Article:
41 bps

10-yr. T-Note




*WTI Crude Oil Spot Price. Data points through end of January 2020. Change represents month-over-month change.

Shubhra Jha
Rene Moreira

Although still above its long-term average, net absorption in 2019 for the industrial sector dipped below completions for the first time in a decade. The availability rate moved up marginally by 20 bps to 7.2% by YE 2019 as new supply remained elevated. Despite that increase, rents continued to climb, though at a slightly slower pace than prior years. There is still a robust supply pipeline in the works that will likely keep the availability rate from improving further from its current generational lows. At the same time, anticipated slower global growth and trade activity are forecast to dampen demand. Consumer sentiment and expanding e-commerce and urban distribution networks remain positive tailwinds for the sector.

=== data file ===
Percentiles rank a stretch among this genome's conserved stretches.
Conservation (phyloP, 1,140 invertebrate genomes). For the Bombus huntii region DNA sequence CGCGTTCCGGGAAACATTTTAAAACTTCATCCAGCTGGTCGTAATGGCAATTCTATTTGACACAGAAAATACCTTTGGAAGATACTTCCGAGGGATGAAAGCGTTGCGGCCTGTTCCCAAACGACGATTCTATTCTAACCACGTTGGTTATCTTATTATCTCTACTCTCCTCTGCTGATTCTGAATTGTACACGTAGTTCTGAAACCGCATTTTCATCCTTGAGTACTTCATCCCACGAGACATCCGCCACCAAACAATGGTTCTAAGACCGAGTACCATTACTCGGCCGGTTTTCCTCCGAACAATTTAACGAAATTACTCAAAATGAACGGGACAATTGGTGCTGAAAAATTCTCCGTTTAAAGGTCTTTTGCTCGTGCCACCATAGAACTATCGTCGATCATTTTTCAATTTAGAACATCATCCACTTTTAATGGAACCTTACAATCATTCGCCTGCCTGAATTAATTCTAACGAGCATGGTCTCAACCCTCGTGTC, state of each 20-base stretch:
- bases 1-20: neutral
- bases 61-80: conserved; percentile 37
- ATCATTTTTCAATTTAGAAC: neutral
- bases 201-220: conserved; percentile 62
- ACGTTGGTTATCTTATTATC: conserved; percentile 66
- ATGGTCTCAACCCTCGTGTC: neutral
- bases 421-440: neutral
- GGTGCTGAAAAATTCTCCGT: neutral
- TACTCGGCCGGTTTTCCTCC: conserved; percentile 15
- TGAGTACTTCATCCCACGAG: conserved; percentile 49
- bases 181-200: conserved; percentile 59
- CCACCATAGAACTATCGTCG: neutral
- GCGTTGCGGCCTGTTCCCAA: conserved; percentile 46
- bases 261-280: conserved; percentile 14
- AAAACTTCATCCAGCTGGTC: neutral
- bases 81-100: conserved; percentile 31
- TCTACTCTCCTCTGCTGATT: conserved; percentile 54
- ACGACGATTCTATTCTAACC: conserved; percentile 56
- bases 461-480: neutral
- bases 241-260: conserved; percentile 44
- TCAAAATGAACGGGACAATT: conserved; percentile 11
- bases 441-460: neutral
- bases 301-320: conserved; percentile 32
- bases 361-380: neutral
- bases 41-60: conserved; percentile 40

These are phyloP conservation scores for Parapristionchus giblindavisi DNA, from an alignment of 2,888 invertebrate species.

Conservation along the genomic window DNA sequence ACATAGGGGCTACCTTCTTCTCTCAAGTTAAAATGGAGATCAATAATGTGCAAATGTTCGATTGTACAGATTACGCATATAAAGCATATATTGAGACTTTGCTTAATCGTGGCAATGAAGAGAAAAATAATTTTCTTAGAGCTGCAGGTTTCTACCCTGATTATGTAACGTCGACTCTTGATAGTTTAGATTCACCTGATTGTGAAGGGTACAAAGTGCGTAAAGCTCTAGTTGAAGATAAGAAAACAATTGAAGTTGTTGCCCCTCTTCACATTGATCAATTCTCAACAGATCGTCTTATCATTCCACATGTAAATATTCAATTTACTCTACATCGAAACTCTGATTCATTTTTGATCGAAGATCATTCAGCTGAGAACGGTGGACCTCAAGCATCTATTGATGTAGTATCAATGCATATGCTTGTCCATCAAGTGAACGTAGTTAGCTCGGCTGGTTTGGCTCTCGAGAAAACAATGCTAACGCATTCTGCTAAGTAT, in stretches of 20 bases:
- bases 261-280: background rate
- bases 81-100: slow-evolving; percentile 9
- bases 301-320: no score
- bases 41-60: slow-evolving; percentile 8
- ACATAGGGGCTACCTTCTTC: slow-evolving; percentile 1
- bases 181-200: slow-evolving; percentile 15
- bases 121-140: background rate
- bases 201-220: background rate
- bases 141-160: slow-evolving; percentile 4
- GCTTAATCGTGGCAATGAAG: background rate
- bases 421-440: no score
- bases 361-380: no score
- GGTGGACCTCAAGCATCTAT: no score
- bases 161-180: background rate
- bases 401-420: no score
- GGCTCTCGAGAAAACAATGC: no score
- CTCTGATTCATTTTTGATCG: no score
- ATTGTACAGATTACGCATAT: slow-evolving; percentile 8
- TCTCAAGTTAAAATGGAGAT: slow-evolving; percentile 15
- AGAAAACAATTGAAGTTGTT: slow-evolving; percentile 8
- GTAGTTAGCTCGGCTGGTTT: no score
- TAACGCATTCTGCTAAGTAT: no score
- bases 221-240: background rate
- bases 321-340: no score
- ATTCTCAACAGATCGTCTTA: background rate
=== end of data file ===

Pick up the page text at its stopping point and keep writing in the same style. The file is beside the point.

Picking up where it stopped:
Source: CBRE EA

Changing consumer behavior and disruptive technology continue to transform the retail sector. Job gains and the healthy housing sector boosted consumer sentiment towards the end of the year supporting holiday sales. That translated into decent demand levels which, combined with extremely low supply levels, resulted in availability rates declining. Availability rates for the overall retail sector have been gradually declining since 2009 and at 6.1% are currently the lowest they have been since 2005. Much of the decline in the sector is led by neighborhood centers where availability rates compressed 40 bps over 2019 to 8.6%. At 5.4% and 7.0% respectively, malls/lifestyle centers and power centers have lower availabilities than neighborhood centers but have remained stagnant in recent years as they have been impacted by store closures.

Source: CBRE EA